In family history we often find facts or stories of ancestors acting in ways that seem in conflict with our values.  This can be disturbing at times, but it can also open our minds.  Not necessarily to agree with them, but to understand why they may have acted in such a way.  You will see a Confederate flag next to his stone, commemorating his service for the South in the Civil War. Today we know how wrong slavery is, and it doesn't seem reasonable that good people could fight in support of such a cause, but both the North and the South felt that they were on the 'right' side at the time. There were certainly good men fighting on both sides. Andrew's family made amazing sacrifices in this fight. In the next post we will explore some of these as well as what else we know of Andrew Boyd Foster.

Thursday, January 7, 2010

Two Men Named David LeRoy Hoffman

This is a picture of David LeRoy Hoffman, the oldest brother of our 'Grandpa Joe'. Roy - as he was known - was born in 1904 and was a sailor in the Navy from about 1928 until he died of Leukemia in 1932. He was on the U.S.S. Colorado and traveled around the Pacific, to Hawaii, through the Panama Canal, and was on this ship when the movie "Shipmates" was filmed in 1931.

Today's story is about a discovery I made today concerning the origins of Roy's name.

There is much evidence that Roy's father, Sylvester Clinton Hoffman (usually referred to by us as S.C.) was born and raised near Springfield, Illinois, actually in the nearby farm land of Greene County. What I didn't know until today is that Roy was probably named after his Uncle David LeRoy.

In Greene County there was an 1860's school ledger** with these students:

1863 - John Hoffman age 7 ; David Hoffman age 9 ; Andrew Hoffman age 12
1865 - Sylvester Hoffman 6 ; Harriet Skeen 16 ; Jennie Witt 17 ;Henry Perry 17
1868 - Clinton Hoffman 10 ; Leroy Hoffman 14 ; Flora Hoffman 14.

The three boys listed for 1863 are also seen in the 1860 census as the older brothers of our S.C. The 1865 Sylvester must be the Clinton in 1868, our S.C. What I had not noticed is that David in 1863 must be Leroy in 1868. All researchers had thought he was "David J" because that is what the writing in the 1870 census had looked like. But with the 'Leroy' information, it is actually easy to tell that the "J" is really an "L".

This brother disappears after the 1870 census, and is believed to have died while S.C. was a teenager. So we must conclude that S.C named his oldest son, the man in the picture, after his lost brother, David Leroy Hoffman.


** Transcribed by Mabel Gano, a cousin, in the 1970s. Not known if this ledger still exists.

Monday, January 4, 2010

FarmVille in 1783

I noticed folks on Facebook playing a game - FarmVille. So I thought it might be fun to see what real FarmVille items were worth in 1783, the year that Henry Hoffman's Will was filed. He, and his wife Margaret, were our 'immigrant' ancestor who lived in Culpeper County Virginia. His estate was detailed on October 1, 1783 in the Will Book at the County Courthouse. So here is a partial list of his inventory:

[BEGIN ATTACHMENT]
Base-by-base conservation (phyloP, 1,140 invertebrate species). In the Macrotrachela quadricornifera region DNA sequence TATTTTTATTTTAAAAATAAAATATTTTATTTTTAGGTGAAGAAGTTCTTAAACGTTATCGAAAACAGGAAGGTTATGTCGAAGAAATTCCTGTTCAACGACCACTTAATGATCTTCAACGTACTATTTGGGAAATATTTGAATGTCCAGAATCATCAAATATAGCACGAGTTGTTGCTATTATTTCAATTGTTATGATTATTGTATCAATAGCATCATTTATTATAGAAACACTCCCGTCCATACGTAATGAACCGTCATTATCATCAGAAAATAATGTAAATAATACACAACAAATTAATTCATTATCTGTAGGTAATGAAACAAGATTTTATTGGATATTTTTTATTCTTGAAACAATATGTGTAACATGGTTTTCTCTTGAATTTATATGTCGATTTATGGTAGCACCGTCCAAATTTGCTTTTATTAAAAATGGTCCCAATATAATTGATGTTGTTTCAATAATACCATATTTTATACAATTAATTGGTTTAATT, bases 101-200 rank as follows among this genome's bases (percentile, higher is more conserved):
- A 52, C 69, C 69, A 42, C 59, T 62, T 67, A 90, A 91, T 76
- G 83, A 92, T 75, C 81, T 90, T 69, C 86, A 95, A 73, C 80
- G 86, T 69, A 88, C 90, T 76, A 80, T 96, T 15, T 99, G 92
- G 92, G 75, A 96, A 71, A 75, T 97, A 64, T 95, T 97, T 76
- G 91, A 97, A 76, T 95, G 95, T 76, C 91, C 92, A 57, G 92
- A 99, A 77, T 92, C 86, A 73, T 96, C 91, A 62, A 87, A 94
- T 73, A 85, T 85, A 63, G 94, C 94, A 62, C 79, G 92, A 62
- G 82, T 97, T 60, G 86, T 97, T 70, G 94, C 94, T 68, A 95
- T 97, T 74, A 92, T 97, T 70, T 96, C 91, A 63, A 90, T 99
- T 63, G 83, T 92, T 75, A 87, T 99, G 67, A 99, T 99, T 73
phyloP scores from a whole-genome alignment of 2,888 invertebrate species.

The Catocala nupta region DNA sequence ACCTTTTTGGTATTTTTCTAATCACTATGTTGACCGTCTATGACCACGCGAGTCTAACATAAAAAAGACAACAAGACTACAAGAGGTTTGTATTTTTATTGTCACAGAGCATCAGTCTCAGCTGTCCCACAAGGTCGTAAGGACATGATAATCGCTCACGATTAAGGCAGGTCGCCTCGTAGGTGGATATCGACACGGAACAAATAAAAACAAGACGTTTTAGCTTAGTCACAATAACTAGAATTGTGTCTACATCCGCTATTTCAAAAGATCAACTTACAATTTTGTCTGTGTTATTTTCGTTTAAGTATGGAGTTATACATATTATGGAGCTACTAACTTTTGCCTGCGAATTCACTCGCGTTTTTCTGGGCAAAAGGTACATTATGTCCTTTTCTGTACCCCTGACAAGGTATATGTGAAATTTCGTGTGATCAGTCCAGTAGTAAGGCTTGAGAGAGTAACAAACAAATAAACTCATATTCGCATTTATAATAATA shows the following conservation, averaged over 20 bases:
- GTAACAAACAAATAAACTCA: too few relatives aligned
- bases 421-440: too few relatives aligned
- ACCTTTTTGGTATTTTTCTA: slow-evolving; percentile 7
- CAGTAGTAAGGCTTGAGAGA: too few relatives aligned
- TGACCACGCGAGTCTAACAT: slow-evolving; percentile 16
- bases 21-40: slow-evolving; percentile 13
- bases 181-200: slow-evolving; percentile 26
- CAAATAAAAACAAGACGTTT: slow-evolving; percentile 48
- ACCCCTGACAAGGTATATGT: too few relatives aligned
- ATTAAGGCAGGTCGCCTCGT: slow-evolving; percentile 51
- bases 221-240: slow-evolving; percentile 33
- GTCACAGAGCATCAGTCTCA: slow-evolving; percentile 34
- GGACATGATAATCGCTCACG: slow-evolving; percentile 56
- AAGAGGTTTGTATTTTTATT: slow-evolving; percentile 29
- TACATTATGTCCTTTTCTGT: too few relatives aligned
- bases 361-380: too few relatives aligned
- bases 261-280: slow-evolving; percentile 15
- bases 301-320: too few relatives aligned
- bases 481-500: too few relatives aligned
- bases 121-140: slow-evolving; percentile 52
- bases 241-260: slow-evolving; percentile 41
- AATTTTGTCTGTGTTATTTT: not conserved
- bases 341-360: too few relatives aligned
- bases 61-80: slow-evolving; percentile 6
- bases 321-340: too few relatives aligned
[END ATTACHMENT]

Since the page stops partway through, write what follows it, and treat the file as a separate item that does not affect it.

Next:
One Red Cow - $3.75
One Old Cow - 3.50
Two Steer Yearlings - 3.00
One Large Heifer - 3.80
Thirty Eight Head of Hogs - 16.00
Twelve Head of Sheep - 4.50
Sixty Seven Bushels of Rye - 9.00
Forty Bushels of Wheat - 8.00
One Womans Saddle - 4.50
Seven old Hogsheads - 1.20 (yes these are actual hogsheads!)
One Large Pot - 1.30
Four Hoes - 0.60 (reminds me of a Tiger Woods joke)
Old Corn, Forty Five Barrels - 31.00
Tobacco - 4.75
Two Axes - 0.75
One pair of Sheep Shears - 0.20
Sixteen Geese - 1.75
Six Chairs - 0.60
Although he did a lot of farming, he was also a weaver by trade:
One Loom - 1.70
One Harness Loom and gear - 0.50
One old pair of Wool cards - 0.15 (these held yarn or thread)
One pair of Cotton cards - 0.60
Fifteen Stays and Harnesses 5.90 (these were used for making women's dresses)

The values were actaully listed in British Pounds, which I converted to Dollars at 1.6 dollars per Pound.

You could have bought a saddle for about $5.00. That sounds really cheap, except that you could only get three or four dollars for a cow. Enjoy your FarmVille game, and remember many of ancestors truly relied on the farm for their survival, and thankfully most of them were very good at it!

Sunday, January 3, 2010

My First Post.....

If you are reading this, you have probably been invited to view this blog. Obviously, there are many branches of our family tree, so some families will interest you more than others. I think you will find many of the items interesting, even if the folks involved aren't your direct family. Some of the families which will be detailed are the Stout, Lemaster, Hoffman, Bagley, Roe, Foster, Beasley, Wood, Norton, and Pease.

Whether you were born into, adopted into, or married into this family you are now a part of the story.  My main hope for this blog is to help us all feel closer to each other, and maybe better understand our role in this story.

Let me know if you have any suggestions!

So, if you are wondering 'Who were our Ancestors, Really?', here is an example. It is a picture of Sylvestor and Lillie Hoffman, taken in about 1903. This was about 5 years before their son, our 'Grandpa Joe" was born!

Lastly, you can leave comments or questions on the articles anytime you would like.  If you are interested in contributing articles, just let me know.  You may not consider youself an expert, but if you think about it, you likely will have some story, family recipe, old family picture, or maybe you have a old keepsake you could photograph and share with the rest of us!